Leadership in Makira was in part won, and its continuance strengthened, through hosting events and ceremonies which involved communal feasts to consolidate the host’s position and status. Food was served in special ornamental bowls such as this. Ornamental bowls were used to place offerings of food to personal spirits and to Adaro spirits.
A rectangular panel carved in relief on each side of this bowl is filled with rows of zigzags (rogurogu), a pattern representing snakes or the path left by a snake. To each side of this central panel are wing-like handles carved in relief, suggesting a stylised bird’s body and/or head; many feast bowls from the Star Harbour area on Makira (San Cristobal) Island are created in the form of a bird. Below the curved handles are cylindrical ornamentations which have been described as depictions of earplugs. On Owa Rafa (Santa Ana) Island the curving handles are known as qaringasu.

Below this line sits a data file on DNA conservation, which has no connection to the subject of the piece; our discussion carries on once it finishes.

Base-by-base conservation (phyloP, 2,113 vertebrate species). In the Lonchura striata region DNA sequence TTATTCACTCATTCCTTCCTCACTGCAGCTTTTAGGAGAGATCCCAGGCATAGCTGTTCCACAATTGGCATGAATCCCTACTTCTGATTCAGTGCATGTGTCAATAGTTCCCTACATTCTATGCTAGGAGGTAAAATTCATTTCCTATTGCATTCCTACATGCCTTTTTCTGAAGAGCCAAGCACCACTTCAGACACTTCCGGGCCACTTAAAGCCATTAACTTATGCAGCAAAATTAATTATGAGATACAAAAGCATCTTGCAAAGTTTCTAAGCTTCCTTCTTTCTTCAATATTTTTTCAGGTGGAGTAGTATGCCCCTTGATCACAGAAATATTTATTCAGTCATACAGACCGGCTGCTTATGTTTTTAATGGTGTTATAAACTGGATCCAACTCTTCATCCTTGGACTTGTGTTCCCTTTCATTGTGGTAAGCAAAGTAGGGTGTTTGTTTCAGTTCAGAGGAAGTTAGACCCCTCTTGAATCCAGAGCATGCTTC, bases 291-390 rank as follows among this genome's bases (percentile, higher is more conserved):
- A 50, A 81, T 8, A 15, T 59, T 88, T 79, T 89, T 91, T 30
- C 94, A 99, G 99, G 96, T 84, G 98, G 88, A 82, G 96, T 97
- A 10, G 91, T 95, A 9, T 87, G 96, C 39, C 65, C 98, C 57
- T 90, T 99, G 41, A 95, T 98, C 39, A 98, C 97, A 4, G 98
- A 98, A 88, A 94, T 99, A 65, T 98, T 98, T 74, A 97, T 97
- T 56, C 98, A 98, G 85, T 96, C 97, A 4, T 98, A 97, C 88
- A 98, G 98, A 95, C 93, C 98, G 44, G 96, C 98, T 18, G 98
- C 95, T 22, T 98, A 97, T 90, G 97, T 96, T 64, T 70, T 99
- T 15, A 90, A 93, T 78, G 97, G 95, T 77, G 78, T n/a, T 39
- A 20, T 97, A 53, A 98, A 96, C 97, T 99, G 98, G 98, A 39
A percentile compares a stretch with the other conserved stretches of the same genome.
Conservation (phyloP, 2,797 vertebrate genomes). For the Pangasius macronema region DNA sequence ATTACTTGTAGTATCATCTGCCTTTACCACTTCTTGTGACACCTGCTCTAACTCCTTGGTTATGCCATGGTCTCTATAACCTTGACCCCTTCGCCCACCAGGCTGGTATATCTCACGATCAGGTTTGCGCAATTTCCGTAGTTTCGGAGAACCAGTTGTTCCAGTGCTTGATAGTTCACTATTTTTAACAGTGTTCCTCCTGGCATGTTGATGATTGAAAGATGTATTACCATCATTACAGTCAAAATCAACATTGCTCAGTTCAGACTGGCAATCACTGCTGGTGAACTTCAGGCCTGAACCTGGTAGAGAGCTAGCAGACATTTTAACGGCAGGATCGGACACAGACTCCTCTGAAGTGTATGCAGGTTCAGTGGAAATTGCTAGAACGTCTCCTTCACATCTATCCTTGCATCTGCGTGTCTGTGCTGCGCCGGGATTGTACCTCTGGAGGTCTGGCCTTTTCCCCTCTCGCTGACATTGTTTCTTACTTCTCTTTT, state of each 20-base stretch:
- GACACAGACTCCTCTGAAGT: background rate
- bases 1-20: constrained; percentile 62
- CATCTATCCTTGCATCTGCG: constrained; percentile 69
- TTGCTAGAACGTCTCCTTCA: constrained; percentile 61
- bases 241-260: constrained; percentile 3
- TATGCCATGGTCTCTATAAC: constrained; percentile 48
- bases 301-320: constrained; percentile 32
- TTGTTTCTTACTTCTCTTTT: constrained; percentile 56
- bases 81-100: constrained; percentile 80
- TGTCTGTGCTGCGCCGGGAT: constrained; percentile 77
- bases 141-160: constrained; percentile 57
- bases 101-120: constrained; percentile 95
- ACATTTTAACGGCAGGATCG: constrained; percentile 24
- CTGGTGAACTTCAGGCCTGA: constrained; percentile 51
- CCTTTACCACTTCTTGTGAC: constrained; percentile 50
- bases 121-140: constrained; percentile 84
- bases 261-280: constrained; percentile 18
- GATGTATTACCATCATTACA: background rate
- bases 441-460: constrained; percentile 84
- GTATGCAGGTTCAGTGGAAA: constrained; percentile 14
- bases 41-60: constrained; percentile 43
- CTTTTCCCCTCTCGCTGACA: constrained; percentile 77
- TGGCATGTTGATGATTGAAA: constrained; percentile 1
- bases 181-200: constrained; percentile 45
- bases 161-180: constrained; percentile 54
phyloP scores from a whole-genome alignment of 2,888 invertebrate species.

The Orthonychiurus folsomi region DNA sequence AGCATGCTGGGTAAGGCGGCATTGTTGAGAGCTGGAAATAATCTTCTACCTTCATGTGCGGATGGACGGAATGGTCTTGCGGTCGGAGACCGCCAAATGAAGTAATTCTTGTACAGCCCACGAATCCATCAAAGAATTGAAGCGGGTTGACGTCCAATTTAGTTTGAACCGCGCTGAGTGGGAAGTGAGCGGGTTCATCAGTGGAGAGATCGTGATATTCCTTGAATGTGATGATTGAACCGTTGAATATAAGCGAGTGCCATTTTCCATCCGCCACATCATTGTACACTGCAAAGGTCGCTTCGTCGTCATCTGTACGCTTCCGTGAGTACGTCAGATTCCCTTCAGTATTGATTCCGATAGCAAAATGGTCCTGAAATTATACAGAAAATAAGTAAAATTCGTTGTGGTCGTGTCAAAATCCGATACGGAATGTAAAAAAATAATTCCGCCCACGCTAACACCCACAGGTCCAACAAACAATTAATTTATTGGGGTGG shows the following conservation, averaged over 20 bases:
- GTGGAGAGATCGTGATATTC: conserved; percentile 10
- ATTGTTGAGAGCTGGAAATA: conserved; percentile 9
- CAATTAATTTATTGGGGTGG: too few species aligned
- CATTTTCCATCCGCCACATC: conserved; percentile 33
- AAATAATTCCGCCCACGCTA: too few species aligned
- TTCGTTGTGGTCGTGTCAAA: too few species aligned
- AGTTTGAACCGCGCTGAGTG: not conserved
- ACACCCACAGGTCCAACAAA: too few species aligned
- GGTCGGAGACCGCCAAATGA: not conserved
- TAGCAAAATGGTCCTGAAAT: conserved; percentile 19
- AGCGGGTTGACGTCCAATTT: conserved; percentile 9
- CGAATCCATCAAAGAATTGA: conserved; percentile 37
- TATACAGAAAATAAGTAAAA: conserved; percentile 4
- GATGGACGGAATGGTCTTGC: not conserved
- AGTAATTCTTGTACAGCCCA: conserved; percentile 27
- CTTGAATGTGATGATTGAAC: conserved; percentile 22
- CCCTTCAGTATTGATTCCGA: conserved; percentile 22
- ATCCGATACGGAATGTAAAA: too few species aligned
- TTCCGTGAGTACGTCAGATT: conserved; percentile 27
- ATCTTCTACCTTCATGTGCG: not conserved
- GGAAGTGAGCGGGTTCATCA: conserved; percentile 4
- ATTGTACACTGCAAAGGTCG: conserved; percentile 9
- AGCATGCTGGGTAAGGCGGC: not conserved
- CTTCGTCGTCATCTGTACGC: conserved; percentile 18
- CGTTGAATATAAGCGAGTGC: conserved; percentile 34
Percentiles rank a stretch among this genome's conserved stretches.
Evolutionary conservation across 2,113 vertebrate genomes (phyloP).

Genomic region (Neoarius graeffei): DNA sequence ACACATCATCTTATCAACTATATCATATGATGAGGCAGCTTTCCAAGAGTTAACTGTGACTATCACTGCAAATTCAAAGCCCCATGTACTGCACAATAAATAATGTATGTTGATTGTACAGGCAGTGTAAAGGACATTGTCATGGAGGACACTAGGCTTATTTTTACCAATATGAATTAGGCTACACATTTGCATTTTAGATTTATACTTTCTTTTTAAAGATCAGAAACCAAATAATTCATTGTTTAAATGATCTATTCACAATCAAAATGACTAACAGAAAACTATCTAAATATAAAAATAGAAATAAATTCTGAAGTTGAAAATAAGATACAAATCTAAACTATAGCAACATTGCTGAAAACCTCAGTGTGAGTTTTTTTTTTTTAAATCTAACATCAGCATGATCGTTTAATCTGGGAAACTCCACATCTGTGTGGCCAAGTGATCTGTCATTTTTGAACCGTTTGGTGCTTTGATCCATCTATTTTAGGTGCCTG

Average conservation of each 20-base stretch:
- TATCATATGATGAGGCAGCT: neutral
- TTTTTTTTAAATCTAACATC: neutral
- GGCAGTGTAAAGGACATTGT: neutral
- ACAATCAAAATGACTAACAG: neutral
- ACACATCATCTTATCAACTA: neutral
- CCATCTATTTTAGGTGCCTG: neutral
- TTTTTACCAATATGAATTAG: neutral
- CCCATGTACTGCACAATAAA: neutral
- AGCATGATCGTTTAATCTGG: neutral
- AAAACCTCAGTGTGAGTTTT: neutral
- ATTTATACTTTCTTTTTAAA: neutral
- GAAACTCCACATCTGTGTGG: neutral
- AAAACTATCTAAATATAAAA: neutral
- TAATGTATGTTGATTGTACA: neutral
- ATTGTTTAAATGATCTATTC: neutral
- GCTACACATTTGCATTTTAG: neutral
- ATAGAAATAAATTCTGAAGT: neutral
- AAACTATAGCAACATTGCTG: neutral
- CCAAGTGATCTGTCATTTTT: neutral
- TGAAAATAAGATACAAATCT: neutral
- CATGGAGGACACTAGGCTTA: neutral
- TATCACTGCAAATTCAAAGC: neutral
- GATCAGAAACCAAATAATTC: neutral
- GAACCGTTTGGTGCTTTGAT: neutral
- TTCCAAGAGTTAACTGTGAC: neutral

This feast bowl, while quite small, is typical of ornamented bowls in terms of its detail and finesse. Feast bowls can be colossal, reaching lengths in excess of 2 metres. There is still a faint smell of coconut oil within the bowl, a reminder of the pudding of taro flavoured with grated coconut it once held.
 D Waite, Art of the Solomon Islands, Barbier Muller Museum, Skira, Geneva, 1983. p 127.
 M White, ‘The material culture of Makira’ in A Anderson, K Green & F Leech (eds), Vastly ingenious; the archaeology of Pacific material culture in honour of Janet M Davidson, Otago University Press, Dunedin, 2007. p 254.
Text © National Gallery of Australia, Canberra 2011
From: Crispin Howarth with Deborah Waite Varilaku: Pacific arts from the Solomon Islands National Gallery of Australia, Canberra, 2011